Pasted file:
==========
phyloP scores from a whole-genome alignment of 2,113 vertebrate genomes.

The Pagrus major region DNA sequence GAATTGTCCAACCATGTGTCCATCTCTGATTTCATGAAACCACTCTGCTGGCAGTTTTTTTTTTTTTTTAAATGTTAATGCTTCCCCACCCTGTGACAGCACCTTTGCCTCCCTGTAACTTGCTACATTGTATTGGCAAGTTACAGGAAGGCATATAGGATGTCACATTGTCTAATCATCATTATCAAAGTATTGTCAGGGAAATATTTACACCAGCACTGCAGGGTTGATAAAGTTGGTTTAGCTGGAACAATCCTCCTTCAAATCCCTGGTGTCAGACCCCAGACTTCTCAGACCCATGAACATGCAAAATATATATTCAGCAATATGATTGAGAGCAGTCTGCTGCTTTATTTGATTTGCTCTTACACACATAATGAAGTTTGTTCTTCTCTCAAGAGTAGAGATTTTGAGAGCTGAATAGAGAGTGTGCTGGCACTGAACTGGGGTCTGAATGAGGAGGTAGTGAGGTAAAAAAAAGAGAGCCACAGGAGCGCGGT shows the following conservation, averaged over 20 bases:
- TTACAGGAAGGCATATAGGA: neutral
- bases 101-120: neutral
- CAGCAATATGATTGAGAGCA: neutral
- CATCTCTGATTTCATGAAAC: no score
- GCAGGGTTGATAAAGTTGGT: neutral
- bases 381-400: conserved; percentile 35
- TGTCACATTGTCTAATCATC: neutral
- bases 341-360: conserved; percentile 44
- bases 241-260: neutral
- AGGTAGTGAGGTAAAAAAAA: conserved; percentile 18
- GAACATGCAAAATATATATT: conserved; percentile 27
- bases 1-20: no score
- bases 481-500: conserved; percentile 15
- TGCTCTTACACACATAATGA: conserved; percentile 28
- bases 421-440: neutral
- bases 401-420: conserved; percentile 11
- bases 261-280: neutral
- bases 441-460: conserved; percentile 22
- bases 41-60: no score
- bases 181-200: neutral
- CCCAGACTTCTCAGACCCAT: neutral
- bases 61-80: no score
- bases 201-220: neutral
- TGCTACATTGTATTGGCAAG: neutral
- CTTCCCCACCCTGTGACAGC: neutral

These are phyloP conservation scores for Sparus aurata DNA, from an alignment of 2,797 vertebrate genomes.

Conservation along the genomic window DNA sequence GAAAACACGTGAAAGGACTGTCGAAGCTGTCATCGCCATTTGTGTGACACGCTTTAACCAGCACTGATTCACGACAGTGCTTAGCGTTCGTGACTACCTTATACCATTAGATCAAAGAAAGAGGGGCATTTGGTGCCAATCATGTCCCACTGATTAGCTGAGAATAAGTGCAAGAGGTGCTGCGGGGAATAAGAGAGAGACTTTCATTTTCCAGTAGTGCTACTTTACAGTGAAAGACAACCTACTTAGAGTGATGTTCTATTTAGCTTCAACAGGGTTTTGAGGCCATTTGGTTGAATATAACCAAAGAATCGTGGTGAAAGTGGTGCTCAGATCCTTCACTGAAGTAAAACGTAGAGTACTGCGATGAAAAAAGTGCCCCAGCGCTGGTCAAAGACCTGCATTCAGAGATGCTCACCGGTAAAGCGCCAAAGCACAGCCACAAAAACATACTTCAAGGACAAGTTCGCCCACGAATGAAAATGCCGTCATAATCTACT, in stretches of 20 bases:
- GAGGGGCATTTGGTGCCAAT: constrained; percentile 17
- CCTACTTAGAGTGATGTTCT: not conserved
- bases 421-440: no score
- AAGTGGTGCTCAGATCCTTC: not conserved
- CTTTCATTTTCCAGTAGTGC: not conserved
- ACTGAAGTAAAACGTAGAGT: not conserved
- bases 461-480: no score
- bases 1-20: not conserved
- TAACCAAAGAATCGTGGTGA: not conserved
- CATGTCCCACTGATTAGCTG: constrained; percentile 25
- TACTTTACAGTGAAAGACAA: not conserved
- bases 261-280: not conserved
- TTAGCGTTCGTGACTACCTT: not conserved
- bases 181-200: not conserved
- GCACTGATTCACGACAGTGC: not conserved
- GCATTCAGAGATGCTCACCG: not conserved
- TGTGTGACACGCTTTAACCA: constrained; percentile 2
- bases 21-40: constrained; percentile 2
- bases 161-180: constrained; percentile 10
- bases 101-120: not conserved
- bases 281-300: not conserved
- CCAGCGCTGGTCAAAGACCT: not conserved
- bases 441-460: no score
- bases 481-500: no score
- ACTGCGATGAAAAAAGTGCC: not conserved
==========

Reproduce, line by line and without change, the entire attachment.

phyloP scores from a whole-genome alignment of 2,113 vertebrate genomes.

The Pagrus major region DNA sequence GAATTGTCCAACCATGTGTCCATCTCTGATTTCATGAAACCACTCTGCTGGCAGTTTTTTTTTTTTTTTAAATGTTAATGCTTCCCCACCCTGTGACAGCACCTTTGCCTCCCTGTAACTTGCTACATTGTATTGGCAAGTTACAGGAAGGCATATAGGATGTCACATTGTCTAATCATCATTATCAAAGTATTGTCAGGGAAATATTTACACCAGCACTGCAGGGTTGATAAAGTTGGTTTAGCTGGAACAATCCTCCTTCAAATCCCTGGTGTCAGACCCCAGACTTCTCAGACCCATGAACATGCAAAATATATATTCAGCAATATGATTGAGAGCAGTCTGCTGCTTTATTTGATTTGCTCTTACACACATAATGAAGTTTGTTCTTCTCTCAAGAGTAGAGATTTTGAGAGCTGAATAGAGAGTGTGCTGGCACTGAACTGGGGTCTGAATGAGGAGGTAGTGAGGTAAAAAAAAGAGAGCCACAGGAGCGCGGT shows the following conservation, averaged over 20 bases:
- TTACAGGAAGGCATATAGGA: neutral
- bases 101-120: neutral
- CAGCAATATGATTGAGAGCA: neutral
- CATCTCTGATTTCATGAAAC: no score
- GCAGGGTTGATAAAGTTGGT: neutral
- bases 381-400: conserved; percentile 35
- TGTCACATTGTCTAATCATC: neutral
- bases 341-360: conserved; percentile 44
- bases 241-260: neutral
- AGGTAGTGAGGTAAAAAAAA: conserved; percentile 18
- GAACATGCAAAATATATATT: conserved; percentile 27
- bases 1-20: no score
- bases 481-500: conserved; percentile 15
- TGCTCTTACACACATAATGA: conserved; percentile 28
- bases 421-440: neutral
- bases 401-420: conserved; percentile 11
- bases 261-280: neutral
- bases 441-460: conserved; percentile 22
- bases 41-60: no score
- bases 181-200: neutral
- CCCAGACTTCTCAGACCCAT: neutral
- bases 61-80: no score
- bases 201-220: neutral
- TGCTACATTGTATTGGCAAG: neutral
- CTTCCCCACCCTGTGACAGC: neutral

These are phyloP conservation scores for Sparus aurata DNA, from an alignment of 2,797 vertebrate genomes.

Conservation along the genomic window DNA sequence GAAAACACGTGAAAGGACTGTCGAAGCTGTCATCGCCATTTGTGTGACACGCTTTAACCAGCACTGATTCACGACAGTGCTTAGCGTTCGTGACTACCTTATACCATTAGATCAAAGAAAGAGGGGCATTTGGTGCCAATCATGTCCCACTGATTAGCTGAGAATAAGTGCAAGAGGTGCTGCGGGGAATAAGAGAGAGACTTTCATTTTCCAGTAGTGCTACTTTACAGTGAAAGACAACCTACTTAGAGTGATGTTCTATTTAGCTTCAACAGGGTTTTGAGGCCATTTGGTTGAATATAACCAAAGAATCGTGGTGAAAGTGGTGCTCAGATCCTTCACTGAAGTAAAACGTAGAGTACTGCGATGAAAAAAGTGCCCCAGCGCTGGTCAAAGACCTGCATTCAGAGATGCTCACCGGTAAAGCGCCAAAGCACAGCCACAAAAACATACTTCAAGGACAAGTTCGCCCACGAATGAAAATGCCGTCATAATCTACT, in stretches of 20 bases:
- GAGGGGCATTTGGTGCCAAT: constrained; percentile 17
- CCTACTTAGAGTGATGTTCT: not conserved
- bases 421-440: no score
- AAGTGGTGCTCAGATCCTTC: not conserved
- CTTTCATTTTCCAGTAGTGC: not conserved
- ACTGAAGTAAAACGTAGAGT: not conserved
- bases 461-480: no score
- bases 1-20: not conserved
- TAACCAAAGAATCGTGGTGA: not conserved
- CATGTCCCACTGATTAGCTG: constrained; percentile 25
- TACTTTACAGTGAAAGACAA: not conserved
- bases 261-280: not conserved
- TTAGCGTTCGTGACTACCTT: not conserved
- bases 181-200: not conserved
- GCACTGATTCACGACAGTGC: not conserved
- GCATTCAGAGATGCTCACCG: not conserved
- TGTGTGACACGCTTTAACCA: constrained; percentile 2
- bases 21-40: constrained; percentile 2
- bases 161-180: constrained; percentile 10
- bases 101-120: not conserved
- bases 281-300: not conserved
- CCAGCGCTGGTCAAAGACCT: not conserved
- bases 441-460: no score
- bases 481-500: no score
- ACTGCGATGAAAAAAGTGCC: not conserved